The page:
I wrote last week about the backflow prevention device — let’s call it a floodgate — that the council is installing at the end of the Milton Drain to protect the Western Creek drainage system from backflow flooding (that is, flooding from the river rather than from local stormwater). The Western Creek floodgate is the most recent — and probably the most ambitious — in a series of such works being done across Brisbane as part of the City Council’s Backflow Program.
Another place where a floodgate is presently being constructed is the outlet of the Leybourne Street drainage system in Chelmer. This system meets the river as a large open channel at Faulkner Park. There isn’t much of a creek left, and I don’t know what it used to be called. Evidently though, it flooded quite seriously in January 2011.
The end of the Leybourne Street drainage system in Chelmer, soon after the peak of the 2011 flood (note that a larger area was flooded — including the road — at the peak). Hover over the image (or tap it if you are using a tablet or smartphone) to see the normal landscape. Flood imagery from Queensland Globe.
I see this place several times a week because I ride past it on my way to work. For some weeks now there has been excavation work going on in the channel on both sides of the road. There have been tractors, trucks, fences, signs, portaloos, the whole works. In this last week, the stars of the show have arrived: two enormous duckbill valves.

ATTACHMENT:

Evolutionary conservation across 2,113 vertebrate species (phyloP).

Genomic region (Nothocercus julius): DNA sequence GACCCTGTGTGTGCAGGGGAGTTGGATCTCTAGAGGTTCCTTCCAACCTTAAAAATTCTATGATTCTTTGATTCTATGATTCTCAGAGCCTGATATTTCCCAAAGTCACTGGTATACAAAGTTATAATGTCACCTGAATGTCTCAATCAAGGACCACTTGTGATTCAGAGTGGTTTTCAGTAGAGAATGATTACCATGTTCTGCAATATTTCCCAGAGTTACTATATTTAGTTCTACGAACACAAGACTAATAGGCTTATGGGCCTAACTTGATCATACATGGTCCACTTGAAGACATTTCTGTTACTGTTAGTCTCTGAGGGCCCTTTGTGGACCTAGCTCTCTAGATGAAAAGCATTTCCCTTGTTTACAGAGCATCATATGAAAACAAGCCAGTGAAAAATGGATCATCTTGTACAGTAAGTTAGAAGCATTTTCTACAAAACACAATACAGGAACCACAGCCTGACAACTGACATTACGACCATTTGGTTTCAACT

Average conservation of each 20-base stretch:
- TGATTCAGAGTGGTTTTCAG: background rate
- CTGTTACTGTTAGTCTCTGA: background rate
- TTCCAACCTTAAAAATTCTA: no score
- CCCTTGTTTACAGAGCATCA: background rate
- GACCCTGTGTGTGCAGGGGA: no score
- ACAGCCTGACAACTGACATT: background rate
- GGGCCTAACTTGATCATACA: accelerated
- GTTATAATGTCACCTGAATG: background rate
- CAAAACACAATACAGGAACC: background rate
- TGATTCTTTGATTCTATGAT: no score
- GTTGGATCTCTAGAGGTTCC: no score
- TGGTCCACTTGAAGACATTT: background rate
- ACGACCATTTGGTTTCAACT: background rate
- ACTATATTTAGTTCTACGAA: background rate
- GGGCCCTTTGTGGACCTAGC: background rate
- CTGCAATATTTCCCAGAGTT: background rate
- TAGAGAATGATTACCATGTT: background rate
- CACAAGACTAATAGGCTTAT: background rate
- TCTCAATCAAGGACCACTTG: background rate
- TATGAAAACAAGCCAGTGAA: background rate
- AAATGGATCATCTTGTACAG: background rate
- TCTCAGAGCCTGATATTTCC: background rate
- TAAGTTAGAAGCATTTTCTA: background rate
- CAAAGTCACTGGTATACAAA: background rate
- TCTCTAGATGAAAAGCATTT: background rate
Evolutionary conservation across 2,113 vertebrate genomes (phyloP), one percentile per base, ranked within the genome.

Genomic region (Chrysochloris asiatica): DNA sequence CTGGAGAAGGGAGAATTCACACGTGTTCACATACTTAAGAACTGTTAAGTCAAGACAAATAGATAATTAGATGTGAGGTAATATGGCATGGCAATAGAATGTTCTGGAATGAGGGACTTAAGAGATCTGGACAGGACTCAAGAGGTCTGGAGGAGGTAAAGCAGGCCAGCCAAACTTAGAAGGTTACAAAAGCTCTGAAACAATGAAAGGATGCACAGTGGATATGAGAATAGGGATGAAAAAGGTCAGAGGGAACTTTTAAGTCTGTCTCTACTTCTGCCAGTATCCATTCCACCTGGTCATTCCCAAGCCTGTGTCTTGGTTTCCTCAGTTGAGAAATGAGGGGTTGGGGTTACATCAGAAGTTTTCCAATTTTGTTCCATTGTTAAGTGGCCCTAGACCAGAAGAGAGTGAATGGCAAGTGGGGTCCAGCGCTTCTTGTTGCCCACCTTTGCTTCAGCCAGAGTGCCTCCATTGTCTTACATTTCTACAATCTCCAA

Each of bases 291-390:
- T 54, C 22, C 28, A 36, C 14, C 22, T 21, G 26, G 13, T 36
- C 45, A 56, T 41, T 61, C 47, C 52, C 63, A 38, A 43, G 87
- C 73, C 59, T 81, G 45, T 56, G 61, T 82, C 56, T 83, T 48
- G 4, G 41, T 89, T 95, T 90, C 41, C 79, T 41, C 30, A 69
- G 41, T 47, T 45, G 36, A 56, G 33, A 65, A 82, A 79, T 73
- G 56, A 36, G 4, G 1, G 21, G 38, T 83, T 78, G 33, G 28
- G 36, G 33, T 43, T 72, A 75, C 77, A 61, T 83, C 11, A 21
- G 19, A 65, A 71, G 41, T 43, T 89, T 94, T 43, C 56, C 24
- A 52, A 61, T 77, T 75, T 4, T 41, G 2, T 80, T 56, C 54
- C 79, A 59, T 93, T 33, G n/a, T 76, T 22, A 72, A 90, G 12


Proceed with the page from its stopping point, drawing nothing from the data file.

Duckbill valves seem to be the City Council’s favoured backflow prevention device, as they are popping up everywhere. There are two already at Milton just downstream from the Western Creek system, and just last weekend I noticed one at Merthyr Park at Newfarm. But the specimens I have seen so far are all modestly sized — certainly less than a metre across. The two at Leybourne Street are of another scale altogether. Each of them must be nearly two metres wide, and in their current position on the grass they stand more than two metres tall (even at full stretch I could not reach their tops). They are made of some sort of very hard rubber-like material — so hard that I have trouble imagining it yielding even to a torrent of stormwater. But this is exactly what these devices have been designed to to, or else they would cause local flooding every time there is a downpour.
Looking over the embankment towards the river, you can see the new concrete structure into which these duckbills will be fixed. Curiously, the area in front of it has been made into a small temporary dam. I’m not sure why.
These devices will bring some comfort to residents in this area who were flooded in 2011. But it is worth being aware of their limitations. If you look closely at the Queensland Globe flood imagery (best done via Google Earth rather than the image above), you will notice that there is mud all over the road at Leybourne Street. This is a telltale sign that the river broke its banks here, flooding the area directly rather than just through the drains. Indeed, the river spilled over the banks for much of the length of the Chelmer Reach. This means that the two duckbill valves, as big as they are, will not protect this drainage system from a flood as high as 2011 unless the bank itself is raised. Even so, they will hold off the flood until the riverbank is breached, and should stop most floods that are below the 2011 mark.
These are not the sort of devices that I expect to see installed at Western Creek, where to have any real impact a floodgate will need to fill up the large space around the footbridge under Coronation Drive. But as the Backflow Program proceeds, I will be curious to see if any duckbills appear that are bigger than these two.
UPDATE – 11 August 2014
The duckbills have of course been in place for some time now, but I only recently got around to checking them out. When I visited, there was a small but constant stream of water trickling through one of the valves, as you can see in this short video.